Leslie Chong is a JD candidate at Osgoode Hall Law School.
Lord Neuberger, the Master of the Rolls, recently gave a speech to the Judicial Studies Board Annual Lecture entitled “Open Justice Unbound?” where he addressed current judicial developments in the UK dealing with open justice and freedom of speech, in particular, the rise in orders granting ‘super-injunctions’.
Lord Neuberger’s speech reiterated the importance of a continued commitment to open courts as a way of achieving public confidence in our legal system, and how the increased use of ‘super-injunctions’ threatens these fundamental principles of justice. This concern holds especially true as UK courts seem to be expanding the scope of those cases that are now being granted super-injunctions – injunctions that were once used sparsely and only in limited contexts (we think).
‘Super-injunctions’ prevent journalists from reporting about the mere existence of a case before the courts – this includes a “restraint from publication of details of the injunction proceeds, application, hearing, proceedings or order” and effectively turns the entire process into a highly secretive procedure. They serve to inhibit freedom of speech by preventing the publication of matters relating to the case before the courts as well as any details about the injunction sought by the parties. The purpose is to prevent a form of ‘jigsaw identification’ of the parties by issuing an injunction ‘contra mundum’ (or ‘against the world’). The effect is such that journalists are unable to directly or indirectly refer to details pertaining the case before the courts, or the injunction being sought by the parties.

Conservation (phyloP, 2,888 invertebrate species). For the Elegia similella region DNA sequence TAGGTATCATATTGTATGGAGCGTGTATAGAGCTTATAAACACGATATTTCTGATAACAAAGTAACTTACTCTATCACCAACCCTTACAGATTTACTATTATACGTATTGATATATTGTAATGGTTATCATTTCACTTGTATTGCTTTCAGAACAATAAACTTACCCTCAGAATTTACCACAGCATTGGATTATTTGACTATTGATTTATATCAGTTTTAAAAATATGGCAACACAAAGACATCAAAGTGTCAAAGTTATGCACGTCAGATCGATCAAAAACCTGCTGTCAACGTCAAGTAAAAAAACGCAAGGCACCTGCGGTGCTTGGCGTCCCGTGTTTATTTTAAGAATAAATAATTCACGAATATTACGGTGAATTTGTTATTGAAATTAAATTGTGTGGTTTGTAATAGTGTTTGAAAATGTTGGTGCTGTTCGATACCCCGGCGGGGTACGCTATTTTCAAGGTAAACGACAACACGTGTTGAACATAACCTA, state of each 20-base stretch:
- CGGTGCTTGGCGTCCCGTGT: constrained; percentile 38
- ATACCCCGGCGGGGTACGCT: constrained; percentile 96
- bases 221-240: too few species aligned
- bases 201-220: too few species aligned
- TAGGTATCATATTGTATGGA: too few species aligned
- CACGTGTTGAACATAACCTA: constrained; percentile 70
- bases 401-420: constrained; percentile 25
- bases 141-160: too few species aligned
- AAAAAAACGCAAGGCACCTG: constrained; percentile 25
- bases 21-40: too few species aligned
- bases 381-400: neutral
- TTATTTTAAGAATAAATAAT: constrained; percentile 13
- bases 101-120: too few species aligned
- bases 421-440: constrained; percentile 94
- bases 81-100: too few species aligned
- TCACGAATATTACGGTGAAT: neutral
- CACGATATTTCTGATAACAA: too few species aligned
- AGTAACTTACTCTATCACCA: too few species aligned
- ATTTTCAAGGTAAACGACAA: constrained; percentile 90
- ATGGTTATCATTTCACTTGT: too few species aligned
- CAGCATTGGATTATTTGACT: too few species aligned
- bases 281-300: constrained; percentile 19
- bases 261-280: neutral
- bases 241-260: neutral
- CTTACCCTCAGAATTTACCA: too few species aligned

While UK journalists have seemingly grown accustomed to these prohibitions (some having found creative ways to operate around these gag-orders), their existence brings to light concerns about the limits they create on freedom of speech and the right for the public to scrutinize judicial decision-making. As Lord Neuberger argued, “Open justice must however yield no more than strictly necessary to secure the achievement of the property administration of justice.” However it remains to be seen whether UK courts will continue expanding the cases to which super-injunctions will be granted, and at what point the courts will find that these ‘gag-orders’ have begun to unnecessarily trample on the fundamental right of free speech. This concern is exacerbated by the discovery of a new form of ‘hyper-injunction‘ which “specifically bars a person from discussing something with members of Parliament, journalists and lawyers, except for his own defence lawyers.”
These ‘hyper-injunctions’ are clearly effective – we are only just learning about these 2006 court proceedings and only because an MP has chosen to oust the courts with the use of his Parliamentary privilege. And while these draconian injunctions threaten to undermine the fundamental principles of justice and free speech, their increased used and expanding scope seem to indicate that these draconian ‘gag-orders’ are likely going nowhere fast. As it stands, the list of cases that have been granted these injunctions include a professional football player’s personal life, an oil company and their toxic waste cover-up, and now in an ex-financier’s libel case. So how far is too far, and at what point has free speech has been frivolously compromised by these ‘super-injunctions’? And while these super-injunctions continue to be been used (the frequency of which is subject to pure conjecture and speculation) in the UK, practitioners and academics have suggested that they have never really gained popularity in Canada, although “they could be granted routinely without most of us being any wiser.” Here’s hoping that they stay across the pond.